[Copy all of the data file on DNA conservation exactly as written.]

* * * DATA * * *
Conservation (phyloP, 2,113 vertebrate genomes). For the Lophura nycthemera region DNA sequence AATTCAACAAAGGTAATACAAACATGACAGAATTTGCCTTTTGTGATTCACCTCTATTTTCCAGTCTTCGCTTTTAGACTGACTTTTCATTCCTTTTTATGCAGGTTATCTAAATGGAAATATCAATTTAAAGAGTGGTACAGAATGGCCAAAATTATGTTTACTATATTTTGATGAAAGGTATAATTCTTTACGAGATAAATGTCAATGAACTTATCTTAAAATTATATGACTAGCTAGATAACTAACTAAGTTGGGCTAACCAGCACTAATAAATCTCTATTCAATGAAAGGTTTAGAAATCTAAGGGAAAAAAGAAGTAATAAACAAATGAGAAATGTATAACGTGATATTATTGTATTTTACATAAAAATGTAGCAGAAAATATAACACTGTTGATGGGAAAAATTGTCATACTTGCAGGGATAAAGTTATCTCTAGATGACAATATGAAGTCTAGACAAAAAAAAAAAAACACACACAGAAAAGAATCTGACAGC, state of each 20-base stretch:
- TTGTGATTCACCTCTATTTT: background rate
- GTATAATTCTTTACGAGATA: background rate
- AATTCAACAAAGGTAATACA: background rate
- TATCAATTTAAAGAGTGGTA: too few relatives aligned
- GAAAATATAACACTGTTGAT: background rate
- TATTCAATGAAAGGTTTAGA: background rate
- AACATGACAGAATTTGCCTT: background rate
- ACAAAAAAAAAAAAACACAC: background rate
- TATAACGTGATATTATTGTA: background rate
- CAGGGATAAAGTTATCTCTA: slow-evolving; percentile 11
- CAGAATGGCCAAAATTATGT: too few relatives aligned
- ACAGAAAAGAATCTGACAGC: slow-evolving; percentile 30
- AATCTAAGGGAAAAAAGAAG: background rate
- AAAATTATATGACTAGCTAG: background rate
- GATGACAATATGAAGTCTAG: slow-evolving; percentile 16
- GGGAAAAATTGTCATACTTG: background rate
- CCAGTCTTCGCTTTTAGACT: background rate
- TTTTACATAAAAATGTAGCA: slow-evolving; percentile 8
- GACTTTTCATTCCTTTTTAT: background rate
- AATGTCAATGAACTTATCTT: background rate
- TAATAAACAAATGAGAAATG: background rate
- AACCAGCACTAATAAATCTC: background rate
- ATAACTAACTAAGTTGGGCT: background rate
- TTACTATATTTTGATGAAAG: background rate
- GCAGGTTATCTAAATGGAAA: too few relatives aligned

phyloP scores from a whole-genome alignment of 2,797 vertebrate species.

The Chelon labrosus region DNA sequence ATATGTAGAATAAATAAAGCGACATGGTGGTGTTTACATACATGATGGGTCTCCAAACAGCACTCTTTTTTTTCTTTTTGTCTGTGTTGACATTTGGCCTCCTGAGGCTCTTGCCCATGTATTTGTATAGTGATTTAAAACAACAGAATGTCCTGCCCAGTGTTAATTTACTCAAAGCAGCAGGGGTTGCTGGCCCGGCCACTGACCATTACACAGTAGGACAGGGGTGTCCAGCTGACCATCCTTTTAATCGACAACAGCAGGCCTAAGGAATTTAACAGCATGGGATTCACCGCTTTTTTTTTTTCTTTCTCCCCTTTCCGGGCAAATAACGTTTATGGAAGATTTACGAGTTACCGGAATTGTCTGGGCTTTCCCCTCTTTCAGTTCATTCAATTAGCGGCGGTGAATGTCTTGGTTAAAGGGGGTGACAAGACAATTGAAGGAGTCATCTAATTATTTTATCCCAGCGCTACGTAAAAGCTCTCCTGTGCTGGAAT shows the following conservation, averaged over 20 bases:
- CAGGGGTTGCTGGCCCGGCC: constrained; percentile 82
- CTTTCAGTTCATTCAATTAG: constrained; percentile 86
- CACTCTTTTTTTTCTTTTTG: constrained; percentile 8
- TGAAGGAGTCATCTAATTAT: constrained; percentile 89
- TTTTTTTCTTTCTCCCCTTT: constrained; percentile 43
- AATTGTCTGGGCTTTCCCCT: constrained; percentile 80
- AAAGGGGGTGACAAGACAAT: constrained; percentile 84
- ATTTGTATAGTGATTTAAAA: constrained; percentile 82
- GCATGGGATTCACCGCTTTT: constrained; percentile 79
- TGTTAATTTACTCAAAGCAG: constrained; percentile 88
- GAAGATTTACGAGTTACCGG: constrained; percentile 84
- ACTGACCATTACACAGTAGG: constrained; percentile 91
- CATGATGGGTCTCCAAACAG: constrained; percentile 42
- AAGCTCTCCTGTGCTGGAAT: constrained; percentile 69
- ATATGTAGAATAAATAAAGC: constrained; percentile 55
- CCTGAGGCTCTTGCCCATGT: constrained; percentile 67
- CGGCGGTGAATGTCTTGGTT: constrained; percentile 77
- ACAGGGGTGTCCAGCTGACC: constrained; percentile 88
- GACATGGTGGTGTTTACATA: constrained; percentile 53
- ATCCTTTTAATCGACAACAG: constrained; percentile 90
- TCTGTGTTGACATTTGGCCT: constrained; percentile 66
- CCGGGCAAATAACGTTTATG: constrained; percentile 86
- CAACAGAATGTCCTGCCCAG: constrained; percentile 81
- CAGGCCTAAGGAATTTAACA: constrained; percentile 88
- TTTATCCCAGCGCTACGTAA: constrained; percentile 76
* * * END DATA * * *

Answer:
Conservation (phyloP, 2,113 vertebrate genomes). For the Lophura nycthemera region DNA sequence AATTCAACAAAGGTAATACAAACATGACAGAATTTGCCTTTTGTGATTCACCTCTATTTTCCAGTCTTCGCTTTTAGACTGACTTTTCATTCCTTTTTATGCAGGTTATCTAAATGGAAATATCAATTTAAAGAGTGGTACAGAATGGCCAAAATTATGTTTACTATATTTTGATGAAAGGTATAATTCTTTACGAGATAAATGTCAATGAACTTATCTTAAAATTATATGACTAGCTAGATAACTAACTAAGTTGGGCTAACCAGCACTAATAAATCTCTATTCAATGAAAGGTTTAGAAATCTAAGGGAAAAAAGAAGTAATAAACAAATGAGAAATGTATAACGTGATATTATTGTATTTTACATAAAAATGTAGCAGAAAATATAACACTGTTGATGGGAAAAATTGTCATACTTGCAGGGATAAAGTTATCTCTAGATGACAATATGAAGTCTAGACAAAAAAAAAAAAACACACACAGAAAAGAATCTGACAGC, state of each 20-base stretch:
- TTGTGATTCACCTCTATTTT: background rate
- GTATAATTCTTTACGAGATA: background rate
- AATTCAACAAAGGTAATACA: background rate
- TATCAATTTAAAGAGTGGTA: too few relatives aligned
- GAAAATATAACACTGTTGAT: background rate
- TATTCAATGAAAGGTTTAGA: background rate
- AACATGACAGAATTTGCCTT: background rate
- ACAAAAAAAAAAAAACACAC: background rate
- TATAACGTGATATTATTGTA: background rate
- CAGGGATAAAGTTATCTCTA: slow-evolving; percentile 11
- CAGAATGGCCAAAATTATGT: too few relatives aligned
- ACAGAAAAGAATCTGACAGC: slow-evolving; percentile 30
- AATCTAAGGGAAAAAAGAAG: background rate
- AAAATTATATGACTAGCTAG: background rate
- GATGACAATATGAAGTCTAG: slow-evolving; percentile 16
- GGGAAAAATTGTCATACTTG: background rate
- CCAGTCTTCGCTTTTAGACT: background rate
- TTTTACATAAAAATGTAGCA: slow-evolving; percentile 8
- GACTTTTCATTCCTTTTTAT: background rate
- AATGTCAATGAACTTATCTT: background rate
- TAATAAACAAATGAGAAATG: background rate
- AACCAGCACTAATAAATCTC: background rate
- ATAACTAACTAAGTTGGGCT: background rate
- TTACTATATTTTGATGAAAG: background rate
- GCAGGTTATCTAAATGGAAA: too few relatives aligned

phyloP scores from a whole-genome alignment of 2,797 vertebrate species.

The Chelon labrosus region DNA sequence ATATGTAGAATAAATAAAGCGACATGGTGGTGTTTACATACATGATGGGTCTCCAAACAGCACTCTTTTTTTTCTTTTTGTCTGTGTTGACATTTGGCCTCCTGAGGCTCTTGCCCATGTATTTGTATAGTGATTTAAAACAACAGAATGTCCTGCCCAGTGTTAATTTACTCAAAGCAGCAGGGGTTGCTGGCCCGGCCACTGACCATTACACAGTAGGACAGGGGTGTCCAGCTGACCATCCTTTTAATCGACAACAGCAGGCCTAAGGAATTTAACAGCATGGGATTCACCGCTTTTTTTTTTTCTTTCTCCCCTTTCCGGGCAAATAACGTTTATGGAAGATTTACGAGTTACCGGAATTGTCTGGGCTTTCCCCTCTTTCAGTTCATTCAATTAGCGGCGGTGAATGTCTTGGTTAAAGGGGGTGACAAGACAATTGAAGGAGTCATCTAATTATTTTATCCCAGCGCTACGTAAAAGCTCTCCTGTGCTGGAAT shows the following conservation, averaged over 20 bases:
- CAGGGGTTGCTGGCCCGGCC: constrained; percentile 82
- CTTTCAGTTCATTCAATTAG: constrained; percentile 86
- CACTCTTTTTTTTCTTTTTG: constrained; percentile 8
- TGAAGGAGTCATCTAATTAT: constrained; percentile 89
- TTTTTTTCTTTCTCCCCTTT: constrained; percentile 43
- AATTGTCTGGGCTTTCCCCT: constrained; percentile 80
- AAAGGGGGTGACAAGACAAT: constrained; percentile 84
- ATTTGTATAGTGATTTAAAA: constrained; percentile 82
- GCATGGGATTCACCGCTTTT: constrained; percentile 79
- TGTTAATTTACTCAAAGCAG: constrained; percentile 88
- GAAGATTTACGAGTTACCGG: constrained; percentile 84
- ACTGACCATTACACAGTAGG: constrained; percentile 91
- CATGATGGGTCTCCAAACAG: constrained; percentile 42
- AAGCTCTCCTGTGCTGGAAT: constrained; percentile 69
- ATATGTAGAATAAATAAAGC: constrained; percentile 55
- CCTGAGGCTCTTGCCCATGT: constrained; percentile 67
- CGGCGGTGAATGTCTTGGTT: constrained; percentile 77
- ACAGGGGTGTCCAGCTGACC: constrained; percentile 88
- GACATGGTGGTGTTTACATA: constrained; percentile 53
- ATCCTTTTAATCGACAACAG: constrained; percentile 90
- TCTGTGTTGACATTTGGCCT: constrained; percentile 66
- CCGGGCAAATAACGTTTATG: constrained; percentile 86
- CAACAGAATGTCCTGCCCAG: constrained; percentile 81
- CAGGCCTAAGGAATTTAACA: constrained; percentile 88
- TTTATCCCAGCGCTACGTAA: constrained; percentile 76